When the travel bug finds a potential globe trotter, it really latches on. Sophomore biology major Olivia Kamicker is a perfect example. Italy, England, Germany and Slovenia: all places she traveled to during her fall 2011 semester studying abroad in Geneva College’s Semester in Rome program.
Growing up on an old farm in Enon Valley, PA, Olivia may at first appear to be a small town girl, but she has always wanted to see the world. Since she was young, traveling has been part of her family. Her mother was a flight attendant and has always encouraged Olivia to try new things. “She wanted me to be practical about what I did during college. To get all my humanities course credits, I thought, ‘Why would I do it in Beaver Falls when I can do it in Rome?’”
Olivia saw the advertisements for the Semester in Rome program and was automatically drawn to it because this unique study-abroad opportunity includes Geneva curriculum taught by Geneva faculty. The first step she took to make the semester a possibility was taking required prerequisite courses just in case. As a biology major, she was initially worried that taking a semester away from her normal class load of science labs and lectures would set her behind, but faculty members were willing to help make the Rome semester possible for her.
In Rome, not only did Olivia study the humanities course work, she visited sites and locations that helped enhance her understanding of the material. A real hands-on approach to learning, this semester abroad was a great experience to add to her Geneva education.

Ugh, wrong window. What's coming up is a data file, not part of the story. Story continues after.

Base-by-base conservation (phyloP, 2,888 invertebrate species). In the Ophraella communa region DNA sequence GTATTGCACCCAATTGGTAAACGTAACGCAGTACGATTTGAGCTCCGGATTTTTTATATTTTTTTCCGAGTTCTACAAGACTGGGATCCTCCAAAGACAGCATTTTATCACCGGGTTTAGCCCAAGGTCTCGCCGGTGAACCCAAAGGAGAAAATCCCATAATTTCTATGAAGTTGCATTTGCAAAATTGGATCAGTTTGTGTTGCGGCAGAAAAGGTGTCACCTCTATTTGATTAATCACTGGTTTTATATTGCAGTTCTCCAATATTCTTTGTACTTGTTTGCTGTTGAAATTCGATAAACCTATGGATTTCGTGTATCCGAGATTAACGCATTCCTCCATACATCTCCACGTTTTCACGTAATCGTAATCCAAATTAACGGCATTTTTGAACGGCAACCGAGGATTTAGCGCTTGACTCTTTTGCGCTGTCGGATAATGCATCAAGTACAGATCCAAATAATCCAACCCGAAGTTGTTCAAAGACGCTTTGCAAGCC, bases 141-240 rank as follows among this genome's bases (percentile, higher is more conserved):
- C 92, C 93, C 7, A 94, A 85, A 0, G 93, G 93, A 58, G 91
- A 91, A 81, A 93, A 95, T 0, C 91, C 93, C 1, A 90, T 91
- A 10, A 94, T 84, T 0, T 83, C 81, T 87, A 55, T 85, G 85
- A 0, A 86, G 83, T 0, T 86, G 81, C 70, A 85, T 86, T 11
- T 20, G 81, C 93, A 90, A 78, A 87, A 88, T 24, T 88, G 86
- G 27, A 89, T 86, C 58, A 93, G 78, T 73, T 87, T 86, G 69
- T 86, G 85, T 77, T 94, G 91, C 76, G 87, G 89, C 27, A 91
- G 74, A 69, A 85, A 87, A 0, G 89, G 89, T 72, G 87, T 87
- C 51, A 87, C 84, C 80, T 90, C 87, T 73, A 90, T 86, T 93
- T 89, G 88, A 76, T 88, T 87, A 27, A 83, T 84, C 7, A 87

Accepting the challenge to study abroad can be intimidating and scary to some, but to Olivia it was an adventure she couldn’t pass up. “I really am going to Rome!” were her thoughts as she left for Italy. As a commuter during her freshman year to Geneva’s main campus in Beaver Falls, her semester in Rome was her first time away from home—and very far away from home at that. One of the most unique things about Geneva’s Rome program is the community living aspect. “We had a small group of students which was nice,” she says. “You got to know everyone. It was really cool to have the realization that everyone comes from a different background. Getting to know everyone in that environment created a bond; we’ll always have a connection.”
Not surprisingly, one of the things that stands out about the Italian experience is the food. Olivia discovered that her favorite meal was tortellini with cream sauce and that the best seafood is in Venice. Students also take part in a cooking schedule to serve dinner for each other throughout the week. “I loved my cooking group,” she says. “We had a great time preparing meals for each other, and we tried to be creative!”
Picking a favorite memory or travel destination is hard when you’ve seen multiple cities across Europe all in one semester. Olivia made sure to cover the traveler’s bucket list, however. Riding a gondola in Venice? Check. Eating fish and chips in London? Check. Pasta in Italy? Check.
But if she had to pick just one thing, Olivia says her favorite trip through the program was when the class visited Pompeii. “I was always fascinated when reading about it,” she says. “Actually being there was amazing.”
One of the highlights of her semester was visiting Slovenia with her parents who came to visit during fall break. Knowing that she had family history on her father’s side in this country made their trip extra personal and special. “Slovenia was the most beautiful place. The Alps and the landscape were breathtaking.”
With her European adventure complete, Olivia hopes to continue her travels by taking some small trips here in America. “Europe was great because it was so easy and accessible to get around. Now, I want to see so much more of our country and truly appreciate the places close to home that I have never been.”
-Monica Miller ’12
For over 50 years, Geneva’s chemistry department has been approved by the American Chemical Society (ACS)—a distinction achieved by only six other colleges in the CCCU.